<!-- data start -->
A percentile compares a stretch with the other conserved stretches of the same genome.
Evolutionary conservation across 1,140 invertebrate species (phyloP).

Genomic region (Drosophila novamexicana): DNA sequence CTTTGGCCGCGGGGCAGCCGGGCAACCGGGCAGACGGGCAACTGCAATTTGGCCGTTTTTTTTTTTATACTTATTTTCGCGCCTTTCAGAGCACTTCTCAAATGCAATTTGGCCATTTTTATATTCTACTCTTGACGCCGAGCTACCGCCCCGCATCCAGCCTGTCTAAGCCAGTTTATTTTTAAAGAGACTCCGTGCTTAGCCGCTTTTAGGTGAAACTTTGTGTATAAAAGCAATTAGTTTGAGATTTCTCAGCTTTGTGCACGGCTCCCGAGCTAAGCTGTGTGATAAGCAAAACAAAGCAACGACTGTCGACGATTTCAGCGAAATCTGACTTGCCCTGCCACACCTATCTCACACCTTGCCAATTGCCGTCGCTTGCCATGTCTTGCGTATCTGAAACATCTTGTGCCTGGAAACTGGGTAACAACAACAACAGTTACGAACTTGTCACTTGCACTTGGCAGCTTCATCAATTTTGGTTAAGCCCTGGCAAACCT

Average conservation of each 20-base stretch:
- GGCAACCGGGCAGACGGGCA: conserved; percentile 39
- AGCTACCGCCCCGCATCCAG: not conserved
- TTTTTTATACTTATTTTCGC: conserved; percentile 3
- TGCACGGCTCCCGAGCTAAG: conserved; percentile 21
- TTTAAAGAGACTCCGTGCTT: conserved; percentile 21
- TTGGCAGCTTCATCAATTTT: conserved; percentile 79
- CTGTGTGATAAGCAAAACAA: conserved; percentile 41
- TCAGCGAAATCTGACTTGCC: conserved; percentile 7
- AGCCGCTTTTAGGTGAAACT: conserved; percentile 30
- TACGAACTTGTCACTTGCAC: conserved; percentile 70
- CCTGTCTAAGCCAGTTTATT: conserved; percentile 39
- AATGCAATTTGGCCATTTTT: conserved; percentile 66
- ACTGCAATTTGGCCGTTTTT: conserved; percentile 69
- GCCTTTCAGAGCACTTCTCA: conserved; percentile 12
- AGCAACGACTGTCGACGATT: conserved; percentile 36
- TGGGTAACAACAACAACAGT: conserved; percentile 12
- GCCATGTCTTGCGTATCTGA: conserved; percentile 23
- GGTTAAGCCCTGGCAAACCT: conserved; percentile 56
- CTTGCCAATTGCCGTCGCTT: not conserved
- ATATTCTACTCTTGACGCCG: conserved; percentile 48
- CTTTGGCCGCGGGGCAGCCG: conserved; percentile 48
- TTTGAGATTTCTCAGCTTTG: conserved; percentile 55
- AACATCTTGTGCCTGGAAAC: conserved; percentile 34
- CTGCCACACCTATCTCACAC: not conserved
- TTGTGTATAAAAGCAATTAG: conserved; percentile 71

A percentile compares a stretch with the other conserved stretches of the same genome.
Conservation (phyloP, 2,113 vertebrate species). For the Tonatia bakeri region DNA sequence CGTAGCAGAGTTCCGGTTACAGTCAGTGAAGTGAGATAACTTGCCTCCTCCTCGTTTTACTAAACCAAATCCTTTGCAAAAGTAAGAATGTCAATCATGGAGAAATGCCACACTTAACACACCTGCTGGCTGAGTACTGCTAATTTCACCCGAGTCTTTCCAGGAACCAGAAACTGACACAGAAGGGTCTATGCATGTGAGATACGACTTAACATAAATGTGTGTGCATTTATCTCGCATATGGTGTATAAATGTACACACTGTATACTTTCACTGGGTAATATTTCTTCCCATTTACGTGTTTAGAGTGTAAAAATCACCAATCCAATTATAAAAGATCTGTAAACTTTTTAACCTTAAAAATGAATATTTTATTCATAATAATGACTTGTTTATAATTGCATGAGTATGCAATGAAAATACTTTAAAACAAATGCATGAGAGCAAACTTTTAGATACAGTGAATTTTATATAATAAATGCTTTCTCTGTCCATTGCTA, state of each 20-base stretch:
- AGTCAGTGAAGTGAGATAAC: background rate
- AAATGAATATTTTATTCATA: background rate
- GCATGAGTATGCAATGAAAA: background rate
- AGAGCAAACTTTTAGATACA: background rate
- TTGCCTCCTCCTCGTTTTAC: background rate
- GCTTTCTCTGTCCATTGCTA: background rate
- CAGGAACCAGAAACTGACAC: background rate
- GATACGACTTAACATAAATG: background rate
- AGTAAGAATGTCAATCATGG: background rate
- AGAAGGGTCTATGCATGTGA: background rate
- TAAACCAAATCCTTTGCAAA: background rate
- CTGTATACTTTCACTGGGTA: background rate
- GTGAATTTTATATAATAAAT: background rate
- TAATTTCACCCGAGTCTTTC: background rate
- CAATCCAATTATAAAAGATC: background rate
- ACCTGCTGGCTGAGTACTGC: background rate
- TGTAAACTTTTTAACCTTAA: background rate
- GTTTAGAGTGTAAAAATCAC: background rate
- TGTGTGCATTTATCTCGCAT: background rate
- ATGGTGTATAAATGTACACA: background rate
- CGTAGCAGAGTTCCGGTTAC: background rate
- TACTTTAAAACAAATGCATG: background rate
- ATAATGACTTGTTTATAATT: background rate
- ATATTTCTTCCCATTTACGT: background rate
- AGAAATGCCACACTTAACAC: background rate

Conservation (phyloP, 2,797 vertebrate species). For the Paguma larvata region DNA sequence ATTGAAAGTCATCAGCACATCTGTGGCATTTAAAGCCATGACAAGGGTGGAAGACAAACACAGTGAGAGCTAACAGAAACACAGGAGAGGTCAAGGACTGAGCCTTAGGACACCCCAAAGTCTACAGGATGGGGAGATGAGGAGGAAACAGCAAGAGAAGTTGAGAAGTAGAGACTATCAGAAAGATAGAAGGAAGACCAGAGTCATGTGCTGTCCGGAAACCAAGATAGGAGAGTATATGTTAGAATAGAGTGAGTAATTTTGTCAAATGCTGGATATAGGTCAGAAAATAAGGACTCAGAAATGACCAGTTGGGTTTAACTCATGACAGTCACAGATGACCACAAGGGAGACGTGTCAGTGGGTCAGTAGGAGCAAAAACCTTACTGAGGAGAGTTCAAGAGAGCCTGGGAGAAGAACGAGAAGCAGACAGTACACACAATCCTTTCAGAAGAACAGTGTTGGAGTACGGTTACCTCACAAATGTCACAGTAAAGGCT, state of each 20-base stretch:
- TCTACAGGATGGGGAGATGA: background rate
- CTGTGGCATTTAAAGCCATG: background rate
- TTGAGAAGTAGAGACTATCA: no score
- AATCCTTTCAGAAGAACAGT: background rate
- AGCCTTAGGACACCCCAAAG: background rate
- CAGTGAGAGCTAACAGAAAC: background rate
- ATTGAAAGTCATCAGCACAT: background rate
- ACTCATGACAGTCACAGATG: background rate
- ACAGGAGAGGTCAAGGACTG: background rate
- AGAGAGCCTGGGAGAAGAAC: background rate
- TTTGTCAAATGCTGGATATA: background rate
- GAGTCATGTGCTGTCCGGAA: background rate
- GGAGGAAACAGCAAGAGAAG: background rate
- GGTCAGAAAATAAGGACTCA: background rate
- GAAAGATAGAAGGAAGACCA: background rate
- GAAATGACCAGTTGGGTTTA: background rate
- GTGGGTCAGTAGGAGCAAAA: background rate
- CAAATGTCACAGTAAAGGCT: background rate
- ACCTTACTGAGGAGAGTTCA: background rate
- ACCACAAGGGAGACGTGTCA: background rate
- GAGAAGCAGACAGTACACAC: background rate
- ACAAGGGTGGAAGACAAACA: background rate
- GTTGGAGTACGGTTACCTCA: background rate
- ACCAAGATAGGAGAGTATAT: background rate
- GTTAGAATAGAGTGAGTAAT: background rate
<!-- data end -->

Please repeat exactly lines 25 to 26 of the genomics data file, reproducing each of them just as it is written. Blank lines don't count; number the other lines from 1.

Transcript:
- CTTTGGCCGCGGGGCAGCCG: conserved; percentile 48
- TTTGAGATTTCTCAGCTTTG: conserved; percentile 55